The troponin test measures the levels of one of two proteins, troponin T or troponin I, in a blood sample. These proteins are released when the heart muscle has been damaged, such as during a heart attack. The more damage there is to the heart, the greater the amount of troponin T and I there will be in the blood.
TroponinI; TnI; TroponinT; TnT; Cardiac-specific troponin I; Cardiac-specific troponin T; cTnl; cTnT
How the Test is Performed
Blood is typically drawn from a vein, usually from the inside of the elbow or the back of the hand. The site is cleaned with germ-killing medicine (antiseptic). The health care provider wraps an elastic band around the upper arm to apply pressure to the area and make the vein swell with blood.
Next, the health care provider gently inserts a needle into the vein. The blood collects into an airtight vial or tube attached to the needle. The elastic band is removed from your arm.
Once the blood has been collected, the needle is removed, and the puncture site is covered to stop any bleeding.
The sample is sent to a laboratory where the levels of troponins are measured.
How to Prepare for the Test
Usually, no special preparation is necessary.
How the Test Will Feel
When the needle is inserted to draw blood, you may feel moderate pain, or only a prick or stinging sensation. Afterward, there may be some throbbing.
Why the Test is Performed
The most common reason to perform this test is to diagnose a heart attack. Your doctor will order this test if you have chest pain and signs of a heart attack. The test is usually repeated two more times over the next 12 to 16 hours.
Your doctor may also order this test if you have angina that is getting worse, but no signs of a heart attack.
The troponin test may also be done to help detect and evaluate other causes of heart injury.
The test may be done along with other cardiac marker tests, such as CPK isoenzymes or myoglobin.
Cardiac troponin levels are normally so low they cannot be detected with most blood tests.
Your test results are usually considered normal if the results are:
- Troponin I : less than 10 µg/L
- Troponin T : 0–0.1 µg/L
Normal troponin levels 12 hours after chest pain has started mean a heart attack is unlikely.
Note: Normal value ranges may vary slightly among different laboratories. Talk to your doctor about the meaning of your specific test results.
What Abnormal Results Mean
An increase in the troponin level, even a slight one, usually means there has been some damage to the heart. Significantly high levels of troponin are a sign that a heart attack has occurred.
Most patients who have had a heart attack have increased troponin levels within 6 hours. After 12 hours almost everyone who has had a heart attack will have raised levels.
Troponin levels may remain high for 1 to 2 weeks after a heart attack.
Increased troponin levels may also be due to:
- Abnormally high blood pressure in lung arteries (pulmonary hypertension)
- Blockage of a lung artery by a blood clot, fat, or tumor cells (pulmonary embolus)
- Coronary artery spasm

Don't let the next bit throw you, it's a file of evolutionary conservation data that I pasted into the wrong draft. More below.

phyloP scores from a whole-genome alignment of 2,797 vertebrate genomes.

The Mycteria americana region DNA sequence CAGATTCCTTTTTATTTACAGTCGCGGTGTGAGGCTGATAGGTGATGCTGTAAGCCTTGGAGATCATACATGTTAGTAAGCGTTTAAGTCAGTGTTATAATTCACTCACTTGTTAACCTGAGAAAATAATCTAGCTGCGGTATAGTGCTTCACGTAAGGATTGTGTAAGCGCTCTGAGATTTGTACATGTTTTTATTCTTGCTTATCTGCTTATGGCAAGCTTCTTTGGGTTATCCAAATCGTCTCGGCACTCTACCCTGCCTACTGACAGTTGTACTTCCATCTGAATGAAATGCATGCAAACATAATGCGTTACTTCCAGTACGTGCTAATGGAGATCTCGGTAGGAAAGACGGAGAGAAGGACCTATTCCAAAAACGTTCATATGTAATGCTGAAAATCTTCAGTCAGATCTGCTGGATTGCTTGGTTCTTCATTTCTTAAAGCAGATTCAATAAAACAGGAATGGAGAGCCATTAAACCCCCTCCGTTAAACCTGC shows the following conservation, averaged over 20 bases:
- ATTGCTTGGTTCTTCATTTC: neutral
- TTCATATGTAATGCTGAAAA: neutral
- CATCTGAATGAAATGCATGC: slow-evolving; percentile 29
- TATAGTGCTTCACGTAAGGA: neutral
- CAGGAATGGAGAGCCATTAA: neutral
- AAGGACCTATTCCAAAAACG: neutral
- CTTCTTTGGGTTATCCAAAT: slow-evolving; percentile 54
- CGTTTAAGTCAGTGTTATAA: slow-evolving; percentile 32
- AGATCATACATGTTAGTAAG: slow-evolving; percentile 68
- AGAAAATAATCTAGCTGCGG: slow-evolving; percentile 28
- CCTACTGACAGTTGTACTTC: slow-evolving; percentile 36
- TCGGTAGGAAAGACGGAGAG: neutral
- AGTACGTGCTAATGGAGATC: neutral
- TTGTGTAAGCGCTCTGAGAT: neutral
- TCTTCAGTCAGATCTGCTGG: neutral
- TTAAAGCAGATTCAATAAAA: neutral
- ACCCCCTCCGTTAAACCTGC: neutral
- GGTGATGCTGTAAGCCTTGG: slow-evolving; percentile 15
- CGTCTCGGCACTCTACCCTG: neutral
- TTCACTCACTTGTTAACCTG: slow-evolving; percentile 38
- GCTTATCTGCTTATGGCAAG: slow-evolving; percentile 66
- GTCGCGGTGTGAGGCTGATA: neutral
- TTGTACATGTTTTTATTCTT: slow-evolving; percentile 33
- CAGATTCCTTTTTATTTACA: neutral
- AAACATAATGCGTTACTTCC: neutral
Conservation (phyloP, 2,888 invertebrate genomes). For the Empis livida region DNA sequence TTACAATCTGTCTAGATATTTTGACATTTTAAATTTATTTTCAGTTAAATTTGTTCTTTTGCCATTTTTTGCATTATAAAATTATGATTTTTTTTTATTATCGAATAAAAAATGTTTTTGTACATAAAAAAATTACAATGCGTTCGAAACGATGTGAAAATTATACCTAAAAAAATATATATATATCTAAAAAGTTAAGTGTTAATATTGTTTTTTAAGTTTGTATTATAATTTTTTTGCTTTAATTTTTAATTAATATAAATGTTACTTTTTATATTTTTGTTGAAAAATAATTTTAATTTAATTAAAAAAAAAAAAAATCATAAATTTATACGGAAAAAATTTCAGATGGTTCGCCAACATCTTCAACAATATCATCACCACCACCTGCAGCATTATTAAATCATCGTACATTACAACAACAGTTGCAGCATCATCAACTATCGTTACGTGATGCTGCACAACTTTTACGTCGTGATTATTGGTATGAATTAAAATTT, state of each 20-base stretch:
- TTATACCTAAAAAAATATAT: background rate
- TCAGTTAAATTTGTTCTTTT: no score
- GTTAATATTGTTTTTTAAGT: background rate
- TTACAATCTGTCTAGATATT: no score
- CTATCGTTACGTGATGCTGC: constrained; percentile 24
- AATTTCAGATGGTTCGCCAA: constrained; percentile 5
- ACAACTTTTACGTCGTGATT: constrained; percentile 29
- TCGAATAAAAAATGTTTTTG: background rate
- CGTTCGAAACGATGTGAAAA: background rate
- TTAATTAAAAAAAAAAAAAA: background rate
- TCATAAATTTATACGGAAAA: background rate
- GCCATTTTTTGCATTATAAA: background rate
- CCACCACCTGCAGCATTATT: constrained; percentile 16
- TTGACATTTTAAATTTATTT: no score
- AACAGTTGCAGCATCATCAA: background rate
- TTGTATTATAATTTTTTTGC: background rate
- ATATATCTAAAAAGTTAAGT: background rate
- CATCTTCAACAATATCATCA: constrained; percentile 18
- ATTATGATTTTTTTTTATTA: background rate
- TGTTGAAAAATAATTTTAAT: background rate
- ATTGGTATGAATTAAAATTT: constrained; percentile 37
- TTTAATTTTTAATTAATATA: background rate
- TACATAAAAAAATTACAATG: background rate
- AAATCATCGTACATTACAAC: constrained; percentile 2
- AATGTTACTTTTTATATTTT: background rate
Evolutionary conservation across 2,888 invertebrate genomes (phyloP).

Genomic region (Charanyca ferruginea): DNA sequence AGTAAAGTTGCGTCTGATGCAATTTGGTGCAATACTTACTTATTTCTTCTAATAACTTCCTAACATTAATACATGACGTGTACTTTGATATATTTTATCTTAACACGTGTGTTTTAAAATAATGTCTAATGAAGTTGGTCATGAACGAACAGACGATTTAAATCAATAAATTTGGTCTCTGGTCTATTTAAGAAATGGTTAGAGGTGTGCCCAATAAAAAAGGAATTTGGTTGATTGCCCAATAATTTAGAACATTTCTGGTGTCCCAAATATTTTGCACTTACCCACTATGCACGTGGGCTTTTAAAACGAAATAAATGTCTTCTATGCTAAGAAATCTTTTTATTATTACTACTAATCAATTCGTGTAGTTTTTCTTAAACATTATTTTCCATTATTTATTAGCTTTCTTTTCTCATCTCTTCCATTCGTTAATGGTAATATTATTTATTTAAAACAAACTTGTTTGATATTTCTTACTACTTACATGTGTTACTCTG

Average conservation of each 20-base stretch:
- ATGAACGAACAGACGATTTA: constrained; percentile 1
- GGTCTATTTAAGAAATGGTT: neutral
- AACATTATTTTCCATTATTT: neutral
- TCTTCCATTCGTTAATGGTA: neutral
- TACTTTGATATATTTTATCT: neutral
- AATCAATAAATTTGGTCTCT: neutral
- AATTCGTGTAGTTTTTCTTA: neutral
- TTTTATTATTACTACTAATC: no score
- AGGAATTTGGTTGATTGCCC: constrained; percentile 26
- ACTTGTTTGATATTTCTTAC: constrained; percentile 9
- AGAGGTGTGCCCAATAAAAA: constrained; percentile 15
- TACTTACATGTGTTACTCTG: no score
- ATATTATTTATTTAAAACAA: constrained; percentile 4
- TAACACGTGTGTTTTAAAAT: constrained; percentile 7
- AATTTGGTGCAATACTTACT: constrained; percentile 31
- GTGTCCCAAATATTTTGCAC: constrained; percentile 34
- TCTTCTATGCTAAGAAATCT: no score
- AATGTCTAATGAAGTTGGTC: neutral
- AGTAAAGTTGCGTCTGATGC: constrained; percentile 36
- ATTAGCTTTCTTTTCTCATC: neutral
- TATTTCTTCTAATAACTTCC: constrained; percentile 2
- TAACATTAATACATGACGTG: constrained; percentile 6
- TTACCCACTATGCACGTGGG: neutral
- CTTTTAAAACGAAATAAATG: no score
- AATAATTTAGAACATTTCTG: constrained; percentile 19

- Inflammation of the heart muscle usually due to a virus (myocarditis)
- Severe gastrointestinal bleeding
- Severely rapid heart beat (for example, due to supraventricular tachycardia)
- Strenuous exercise (for example, due to marathons or triathlons)
- Sudden worsening of chronic obstructive pulmonary disease
- Trauma that injures the heart such as a car accident
- Weakening of the heart muscle (cardiomyopathy)
- Increased troponin levels may also result from certain medical procedures such as:
- Cardiac angioplasty/stenting
- Heart defibrillation or electrical cardioversion (purposeful shocking of the heart by medical personnel)
- Open heart surgery
- Radiofrequency ablation of the heart
There is very little risk involved with having your blood taken. Veins and arteries vary in size from one patient to another and from one side of the body to the other. Taking blood from some people may be more difficult than from others.
Other risks associated with having blood drawn are slight but may include:
- Excessive bleeding
- Fainting or feeling light-headed
- Hematoma (blood accumulating under the skin)
- Infection (a slight risk any time the skin is broken)
Increased troponin levels may also be seen in people with certain chronic health conditions such as heart failure, long-term kidney disease, and stable heart disease. Increased levels in these and other conditions can be a sign that a patient is at increased risk for bad outcomes.
Antman EM. ST-Elevation myocardial infarcation: management. In: Libby P, Bonow RO, Mann DL, Zipes DP, eds. Libby: Braunwald's Heart Disease: A Textbook of Cardiovascular Medicine. 8th ed. Saunders; 2007:chap 51.
Antman EM, Hand M, Armstrong PW, et al. 2007 Focused Update of the ACC/AHA 2004 Guidelines for the Management of Patients With ST-Elevation Myocardial Infarction: a report of the American College of Cardiology/American Heart Association Task Force on Practice Guidelines: developed in collaboration With the Canadian Cardiovascular Society endorsed by the American Academy of Family Physicians: 2007 Writing Group to Review New Evidence and Update the ACC/AHA 2004 Guidelines for the Management of Patients With ST-Elevation Myocardial Infarction, Writing on Behalf of the 2004 Writing Committee. Circulation. 2008 Jan 15;117(2):296-329.
Brady WJ, Harrigan RA, Chan TC. Acute Coronary Syndrome. In: Marx JA, ed. Rosen’s Emergency Medicine: Concepts and Clinical Practice. 7th ed. Philadelphia, Pa: Mosby Elsevier; 2009:chap 76.
David Zieve, MD, MHA, Medical Director, A.D.A.M., Inc., and Michael A. Chen, MD, PhD, Assistant Professor of Medicine, Division of Cardiology, Harborview Medical Center, University of Washington Medical School, Seattle, Washington.
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